PRISM and US-EU Trade Effects: German Data Protection Authorities Consider Stopping Data Transfers to the US

    View Author August 2013

    In an official press release issued on 24 July 2013, the German Conference of Data Protection Commissioners of the Federation and the States (Conference) stated that the German Data Protection Authorities will no longer issue any new permissions for data transfers to the US and will examine whether such data transfers should be suspended on the basis of the US-EU Safe Harbor framework and the EU Model Clauses in response to recent reports of extensive access to EU personal data by the US National Security Agency (NSA) in relation to its PRISM program.

    Bilateral agreement to the terms of the EU Model Clauses or the US data importer's self-certification to the US-EU Safe Harbor Principles generally allows the transfer of personal data from Germany to the US under German privacy law in line with the EU Data Protection Directive. However, the Conference now argues that recipients in the US may no longer be able to guarantee an adequate level of data protection given the revelations about the PRISM program. Does this mean that there are now legal restrictions in place in Germany regarding the transfer of personal data to the US?

    The official statement of the Conference is purposely vague in this regard. Furthermore, there seems to be some disagreement among the State Data Protection Authorities as to the exact scope of their rights and obligations under German and EU law. Based on queries posed to the Authorities, each of which is responsible for data protection enforcement in their respective state, their current positions can be summarized as follows:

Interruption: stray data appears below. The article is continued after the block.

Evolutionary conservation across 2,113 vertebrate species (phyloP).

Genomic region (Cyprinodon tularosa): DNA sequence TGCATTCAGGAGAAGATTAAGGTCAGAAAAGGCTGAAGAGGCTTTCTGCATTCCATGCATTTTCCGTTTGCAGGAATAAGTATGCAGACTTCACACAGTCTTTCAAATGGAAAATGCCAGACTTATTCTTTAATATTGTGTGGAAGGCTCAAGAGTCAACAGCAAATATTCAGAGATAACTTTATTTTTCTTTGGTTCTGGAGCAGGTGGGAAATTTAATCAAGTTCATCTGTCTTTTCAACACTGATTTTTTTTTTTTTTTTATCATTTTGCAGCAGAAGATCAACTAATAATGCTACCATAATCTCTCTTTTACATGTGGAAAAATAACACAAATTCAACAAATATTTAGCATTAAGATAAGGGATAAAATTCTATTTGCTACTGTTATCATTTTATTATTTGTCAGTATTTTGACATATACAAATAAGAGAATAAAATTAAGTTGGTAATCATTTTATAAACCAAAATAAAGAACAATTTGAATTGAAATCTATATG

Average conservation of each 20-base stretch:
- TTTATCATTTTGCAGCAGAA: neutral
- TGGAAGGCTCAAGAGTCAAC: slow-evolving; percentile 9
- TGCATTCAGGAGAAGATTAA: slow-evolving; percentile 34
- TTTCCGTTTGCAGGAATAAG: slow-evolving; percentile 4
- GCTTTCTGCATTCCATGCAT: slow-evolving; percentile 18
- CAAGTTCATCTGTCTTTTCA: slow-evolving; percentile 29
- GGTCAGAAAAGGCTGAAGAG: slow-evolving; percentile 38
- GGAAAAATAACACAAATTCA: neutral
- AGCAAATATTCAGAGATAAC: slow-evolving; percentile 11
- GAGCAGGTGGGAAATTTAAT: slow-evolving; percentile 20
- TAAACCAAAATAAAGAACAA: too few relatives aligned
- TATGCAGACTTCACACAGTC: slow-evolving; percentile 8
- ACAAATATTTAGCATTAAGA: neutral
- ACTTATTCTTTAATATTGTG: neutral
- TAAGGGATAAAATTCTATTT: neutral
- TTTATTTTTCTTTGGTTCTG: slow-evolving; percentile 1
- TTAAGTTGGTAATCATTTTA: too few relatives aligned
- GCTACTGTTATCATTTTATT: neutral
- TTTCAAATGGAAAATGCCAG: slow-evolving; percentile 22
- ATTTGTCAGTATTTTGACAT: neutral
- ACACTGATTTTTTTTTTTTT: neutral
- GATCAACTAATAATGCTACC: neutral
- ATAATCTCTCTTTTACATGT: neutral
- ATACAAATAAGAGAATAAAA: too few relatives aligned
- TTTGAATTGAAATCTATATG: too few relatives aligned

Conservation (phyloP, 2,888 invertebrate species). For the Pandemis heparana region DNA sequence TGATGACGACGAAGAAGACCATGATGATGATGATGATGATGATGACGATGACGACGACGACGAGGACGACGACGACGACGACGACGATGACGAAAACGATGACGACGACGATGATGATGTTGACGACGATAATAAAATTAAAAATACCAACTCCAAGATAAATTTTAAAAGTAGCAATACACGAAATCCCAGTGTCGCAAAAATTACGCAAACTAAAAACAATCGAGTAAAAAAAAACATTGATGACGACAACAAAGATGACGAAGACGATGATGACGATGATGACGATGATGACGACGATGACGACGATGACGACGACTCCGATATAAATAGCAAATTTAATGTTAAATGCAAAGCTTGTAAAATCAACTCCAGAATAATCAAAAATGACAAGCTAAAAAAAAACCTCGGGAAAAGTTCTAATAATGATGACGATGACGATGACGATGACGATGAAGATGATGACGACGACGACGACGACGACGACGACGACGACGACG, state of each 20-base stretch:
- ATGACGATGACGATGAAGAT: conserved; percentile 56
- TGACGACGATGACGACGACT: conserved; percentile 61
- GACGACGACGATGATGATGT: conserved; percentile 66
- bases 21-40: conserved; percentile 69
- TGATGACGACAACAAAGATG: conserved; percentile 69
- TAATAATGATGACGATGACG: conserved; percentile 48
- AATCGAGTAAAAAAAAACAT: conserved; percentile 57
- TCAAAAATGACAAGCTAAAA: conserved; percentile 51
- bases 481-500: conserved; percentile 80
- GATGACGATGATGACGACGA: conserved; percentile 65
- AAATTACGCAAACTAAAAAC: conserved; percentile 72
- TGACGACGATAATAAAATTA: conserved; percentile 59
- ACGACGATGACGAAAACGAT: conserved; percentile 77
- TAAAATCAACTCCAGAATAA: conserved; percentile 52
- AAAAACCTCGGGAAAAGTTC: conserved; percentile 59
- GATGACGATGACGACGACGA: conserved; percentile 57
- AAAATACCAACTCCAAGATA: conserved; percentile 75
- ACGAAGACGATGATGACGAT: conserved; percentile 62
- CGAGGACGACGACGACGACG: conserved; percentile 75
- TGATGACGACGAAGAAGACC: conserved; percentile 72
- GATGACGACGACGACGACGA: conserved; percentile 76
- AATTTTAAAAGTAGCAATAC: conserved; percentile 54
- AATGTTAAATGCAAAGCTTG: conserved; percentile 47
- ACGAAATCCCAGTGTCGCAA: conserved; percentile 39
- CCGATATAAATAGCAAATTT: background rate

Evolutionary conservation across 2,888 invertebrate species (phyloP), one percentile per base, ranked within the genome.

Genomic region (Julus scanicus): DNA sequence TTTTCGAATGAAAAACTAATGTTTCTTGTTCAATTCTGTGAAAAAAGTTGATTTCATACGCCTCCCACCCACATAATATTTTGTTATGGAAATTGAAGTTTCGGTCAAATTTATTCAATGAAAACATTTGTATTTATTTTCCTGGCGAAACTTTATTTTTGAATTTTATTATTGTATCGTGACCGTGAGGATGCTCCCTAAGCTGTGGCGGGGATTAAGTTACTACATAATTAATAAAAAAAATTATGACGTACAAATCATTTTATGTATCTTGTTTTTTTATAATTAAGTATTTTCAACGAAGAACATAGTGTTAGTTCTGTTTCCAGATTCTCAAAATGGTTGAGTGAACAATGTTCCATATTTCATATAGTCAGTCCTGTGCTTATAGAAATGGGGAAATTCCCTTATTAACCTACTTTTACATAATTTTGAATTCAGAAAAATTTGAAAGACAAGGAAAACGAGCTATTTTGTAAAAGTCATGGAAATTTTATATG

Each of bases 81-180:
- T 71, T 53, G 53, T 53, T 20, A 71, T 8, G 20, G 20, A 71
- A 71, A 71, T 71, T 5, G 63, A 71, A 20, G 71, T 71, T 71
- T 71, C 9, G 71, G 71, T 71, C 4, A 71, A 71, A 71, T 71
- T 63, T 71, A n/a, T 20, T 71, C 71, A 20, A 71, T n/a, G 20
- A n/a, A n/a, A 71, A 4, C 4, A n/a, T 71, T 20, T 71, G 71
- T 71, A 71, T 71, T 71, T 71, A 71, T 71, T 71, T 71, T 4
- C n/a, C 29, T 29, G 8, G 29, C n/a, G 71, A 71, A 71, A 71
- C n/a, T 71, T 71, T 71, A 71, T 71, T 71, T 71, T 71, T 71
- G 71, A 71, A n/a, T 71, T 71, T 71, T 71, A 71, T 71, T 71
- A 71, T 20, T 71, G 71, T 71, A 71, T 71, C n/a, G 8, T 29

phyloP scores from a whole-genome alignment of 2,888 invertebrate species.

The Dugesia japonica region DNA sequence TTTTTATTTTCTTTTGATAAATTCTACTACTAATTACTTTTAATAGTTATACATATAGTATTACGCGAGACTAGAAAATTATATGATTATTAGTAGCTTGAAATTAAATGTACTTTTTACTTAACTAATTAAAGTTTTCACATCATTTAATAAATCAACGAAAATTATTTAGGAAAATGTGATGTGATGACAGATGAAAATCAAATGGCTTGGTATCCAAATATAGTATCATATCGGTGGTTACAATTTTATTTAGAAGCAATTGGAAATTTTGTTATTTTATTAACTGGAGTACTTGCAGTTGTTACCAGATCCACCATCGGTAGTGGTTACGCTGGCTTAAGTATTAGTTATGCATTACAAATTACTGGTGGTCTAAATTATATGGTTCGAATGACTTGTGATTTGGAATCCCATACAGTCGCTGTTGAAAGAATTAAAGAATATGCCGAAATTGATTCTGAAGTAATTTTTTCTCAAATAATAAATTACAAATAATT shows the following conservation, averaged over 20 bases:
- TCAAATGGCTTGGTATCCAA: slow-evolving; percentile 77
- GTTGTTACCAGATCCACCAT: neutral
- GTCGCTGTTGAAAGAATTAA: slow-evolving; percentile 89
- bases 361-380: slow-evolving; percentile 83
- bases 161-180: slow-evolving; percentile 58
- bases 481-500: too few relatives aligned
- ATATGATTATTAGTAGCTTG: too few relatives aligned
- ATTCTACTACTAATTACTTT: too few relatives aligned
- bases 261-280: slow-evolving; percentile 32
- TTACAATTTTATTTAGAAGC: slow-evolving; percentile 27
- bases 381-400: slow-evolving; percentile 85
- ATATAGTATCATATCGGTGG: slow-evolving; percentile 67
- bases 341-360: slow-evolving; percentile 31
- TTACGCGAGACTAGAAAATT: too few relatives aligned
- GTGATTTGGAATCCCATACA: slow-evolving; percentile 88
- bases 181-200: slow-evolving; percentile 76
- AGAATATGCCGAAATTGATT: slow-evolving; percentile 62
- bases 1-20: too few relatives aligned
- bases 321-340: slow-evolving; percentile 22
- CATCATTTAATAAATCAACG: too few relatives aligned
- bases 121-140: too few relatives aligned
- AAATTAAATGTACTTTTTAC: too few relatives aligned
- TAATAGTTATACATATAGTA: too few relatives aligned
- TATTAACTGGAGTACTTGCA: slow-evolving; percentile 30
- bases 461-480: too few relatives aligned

• Some of the German State Authorities reportedly plan to make use of their existing rights to examine and even block individual (existing or new) transfers of personal data to the US – regardless of whether or not the relevant transfer is generally covered by a Safe Harbor registration and proven adherence to these principles, or by the use of EU Model Clauses. This appears to be an extension of the increased scrutiny applied under previously announced guidance. The assessment, however, will not consider whether there is a "substantial likelihood" that the data recipients will not be able to effectively adhere to the Safe Harbor Principles or the provisions of the EU Model Clauses as a result of potential NSA access. The Authorities adhering to this view are those responsible for North Rhine-Westphalia (with jurisdiction over companies located in Cologne, Düsseldorf, Dortmund and Essen) and Berlin.
    • According to reports, Bavaria (with jurisdiction over companies located in Munich) was the only participant of the Conference not supporting the common position and – based on the information that is currently available regarding PRISM – does not, for the time being, plan to examine existing or new transfers under Safe Harbor or the EU Model Clauses.
    • Hesse (with jurisdiction over companies located in Frankfurt) may examine new data transfers but is not planning to examine or block existing transfers.
    • For now, intra-group data transfers seem to be of limited concern for most German Data Protection Authorities as they appear to have confidence that a German entity transferring data to an affiliated entity in the US has sufficient knowledge of and influence over the data importer's processing activities.
    • The (future) sourcing of cloud services by German companies and individuals from external US service providers appears to be a major concern in light of PRISM.

    Whether the Conference announcement will result in major changes in practice is likely to depend on further developments involving PRISM and in the ongoing trade talks between the US and the EU, which feature data protection as a major trade issue. The German Data Protection Authorities may now begin to monitor and control transfers of personal data to US companies more thoroughly than they have done in the past. With regard to administrative and even punitive sanctions for violations of the German data protection laws, companies involved in the export or import of personal data relating to German residents to the US are advised to ensure that they are fully familiar with their obligations under the Safe Harbor Principles and/or the EU Model Clauses, and they should carefully monitor legal and trade developments in Germany and the EU more broadly.

    The Conference's press release is available to read online.